Patricia LaBounty: I think it’s important for people to connect with railroad history because it provides a unique window into American history. After 1869, railroads became a part of every person’s life in the U.S., and railroads were witness to every major event and transformation in our country from that moment onward. From natural disasters, to periods of war, railroads were there and they supported the nation in various ways.  

What I find most interesting is the transformative nature of railroads; something that can be both beneficial and detrimental depending to which community you belong. For settlers, the railroad was a lifeline, bringing supplies and providing increased communication and connection to the rest of the country. For Native Americans living in the path of the construction, the railroad represented the end of a way of life. For 19th century immigrants to the U.S., the railroads provided much needed employment and mobility offering a standard of living better than they could expect in crowded urban centers. Later, the railroads provided increased connection for Tribal nations living on reservations and were eventually a source of employment for these isolated communities. It’s this power of transformation that I think makes studying railroad history so important and fascinating. There is so much to learn and share. I am constantly surprised and intrigued! 

Why is the story of the transcontinental railroad significant to you? 

Vintage photograph of a group of people standing and looking at the camera

Andrew J. Russell stereo image, "Visiting Indian Camp on the Weber, [Utah], c 1868. Plate No. 578.

Union Pacific

Flor Blum: Considering I am originally from California, the transcontinental railroad is very significant to me. If the east and west tracks never joined (or didn’t join as soon as it did), there wouldn’t have been as much progress. For people from the East Coast who always dreamed of seeing the Pacific Ocean or the beautiful scenery of Yosemite, it suddenly became a reality. If the transcontinental railroad had been done twenty years earlier, maybe it would have accelerated the Gold Rush and California's entry into the Union. Maybe California would have had a bigger role during the Civil War, we will never know. And it's really neat that even now, more than 150 years after the completion of the transcontinental railroad, you could still take a cross-country trip by rail.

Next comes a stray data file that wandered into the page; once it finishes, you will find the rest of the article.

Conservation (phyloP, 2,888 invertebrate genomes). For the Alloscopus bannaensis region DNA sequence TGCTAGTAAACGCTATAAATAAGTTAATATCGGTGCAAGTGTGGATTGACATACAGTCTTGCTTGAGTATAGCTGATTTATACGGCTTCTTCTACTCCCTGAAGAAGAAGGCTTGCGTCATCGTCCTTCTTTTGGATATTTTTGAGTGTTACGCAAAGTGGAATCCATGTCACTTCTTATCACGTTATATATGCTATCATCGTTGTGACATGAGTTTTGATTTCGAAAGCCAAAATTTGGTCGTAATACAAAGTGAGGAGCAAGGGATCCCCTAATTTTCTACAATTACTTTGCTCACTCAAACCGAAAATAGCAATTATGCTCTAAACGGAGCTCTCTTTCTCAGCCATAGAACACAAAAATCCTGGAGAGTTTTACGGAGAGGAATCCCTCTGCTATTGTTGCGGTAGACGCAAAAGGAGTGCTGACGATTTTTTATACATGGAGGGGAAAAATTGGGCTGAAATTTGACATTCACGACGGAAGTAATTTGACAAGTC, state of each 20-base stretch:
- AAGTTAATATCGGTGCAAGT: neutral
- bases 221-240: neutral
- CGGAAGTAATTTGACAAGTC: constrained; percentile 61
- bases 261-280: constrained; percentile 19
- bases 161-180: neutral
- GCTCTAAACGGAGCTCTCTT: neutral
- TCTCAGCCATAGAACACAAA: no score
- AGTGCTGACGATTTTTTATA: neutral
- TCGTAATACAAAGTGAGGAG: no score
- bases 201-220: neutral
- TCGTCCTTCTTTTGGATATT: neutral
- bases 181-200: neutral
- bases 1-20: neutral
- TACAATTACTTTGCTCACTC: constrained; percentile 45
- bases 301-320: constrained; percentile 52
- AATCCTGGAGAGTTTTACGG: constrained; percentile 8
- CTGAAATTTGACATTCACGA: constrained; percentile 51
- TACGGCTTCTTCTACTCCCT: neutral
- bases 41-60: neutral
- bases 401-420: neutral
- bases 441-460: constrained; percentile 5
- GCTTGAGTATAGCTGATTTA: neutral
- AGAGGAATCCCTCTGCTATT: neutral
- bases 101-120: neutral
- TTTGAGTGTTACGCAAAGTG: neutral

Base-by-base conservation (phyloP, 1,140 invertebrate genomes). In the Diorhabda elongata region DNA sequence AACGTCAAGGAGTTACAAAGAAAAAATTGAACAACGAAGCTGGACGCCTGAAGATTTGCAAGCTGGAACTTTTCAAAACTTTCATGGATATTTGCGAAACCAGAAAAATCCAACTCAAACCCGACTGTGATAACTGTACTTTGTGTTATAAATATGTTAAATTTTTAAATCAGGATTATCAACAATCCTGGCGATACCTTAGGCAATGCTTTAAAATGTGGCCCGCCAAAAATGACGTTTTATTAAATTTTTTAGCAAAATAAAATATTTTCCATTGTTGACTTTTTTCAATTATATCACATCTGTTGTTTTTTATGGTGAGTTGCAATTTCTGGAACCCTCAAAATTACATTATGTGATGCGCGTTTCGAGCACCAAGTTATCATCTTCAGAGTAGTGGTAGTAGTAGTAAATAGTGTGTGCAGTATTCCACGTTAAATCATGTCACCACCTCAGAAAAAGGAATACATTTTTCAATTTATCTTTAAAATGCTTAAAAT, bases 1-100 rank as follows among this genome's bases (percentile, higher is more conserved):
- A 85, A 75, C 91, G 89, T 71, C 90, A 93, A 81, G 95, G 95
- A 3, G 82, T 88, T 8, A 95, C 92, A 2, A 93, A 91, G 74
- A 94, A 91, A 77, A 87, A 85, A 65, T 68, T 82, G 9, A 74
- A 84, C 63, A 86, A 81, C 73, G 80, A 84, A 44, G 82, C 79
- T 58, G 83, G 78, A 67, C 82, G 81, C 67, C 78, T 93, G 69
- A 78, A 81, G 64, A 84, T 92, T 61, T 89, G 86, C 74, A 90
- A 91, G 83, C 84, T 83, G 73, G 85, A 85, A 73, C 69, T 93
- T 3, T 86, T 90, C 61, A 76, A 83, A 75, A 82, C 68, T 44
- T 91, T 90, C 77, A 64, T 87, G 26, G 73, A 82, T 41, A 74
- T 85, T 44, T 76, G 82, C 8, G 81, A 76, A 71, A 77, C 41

Patricia LaBounty: It is truly a moment in which so much could have been different, if the railroad had not been completed! You could call it a “choose your own adventure” moment in American history. The transcontinental railroad’s completion effected daily life; travel between coasts was just 7-10 days instead of 6-8 months by wagon, the way Americans ate changed with food becoming available from coast to coast. Suddenly, communication by mail was rapid and reliable. Life for Native American tribes became much more difficult after the completion of the railroad which brought thousands of settlers into the Great Plains and California, and hastened the government removal policies and the establishment of reservations. Railroads provide increased access, and this was true as well for the bison hunters entering the plains. By 1900, those once plentiful herds had dwindled to just over a thousand animals. The access provided also allowed hundreds of communities to be established along the line creating the towns and cities we know today!

Why are you personally excited about Junior Ranger Railroad Explorer? What do you hope people will gain from Junior Ranger Railroad Explorer? 

Illustrated cover of the Junior Ranger Railroad Explorer booklet

Junior Ranger Railroad Explorer booklet

NPS Photo

Flor Blum: A new Junior Ranger booklet is always exciting and I just can’t wait to hear what kids think about it! Junior Ranger programs are an amazing way for kids and adults alike to learn through national parks. This Railroad Explorer book encompasses the hard work that went into not only building railroads, but also joining the East and West. I also really appreciate that this book talks about the ramifications of building the railroads, including the culling of bison and the destruction of Native Americans’ tribal lands.

I hope that first and foremost, they have fun! I hope that they realize how our lives were improved thanks to the railroads. There are so many things to learn from this booklet; the tools that were used, the people who worked on the tracks, what type of food comes from different places, and how a steam engine works. I even learned a couple things after going through the book! It is the perfect combination of history, science, technology, critical thinking, safety, and fun.  

Patricia LaBounty: Junior Ranger Railroad Explorer will connect people to railroad history in a profound and immediate way. The program allows kids and adults to see the connections between immigration, government Indian policy, and settlement of the interior of the U.S. 

I hope that the activities light a spark of curiosity! Hopefully, kids and adults will want to know more after completing the booklet. I also hope that they take away the idea that history and people are complicated, and that much depends on your perspective and where you are standing during the events.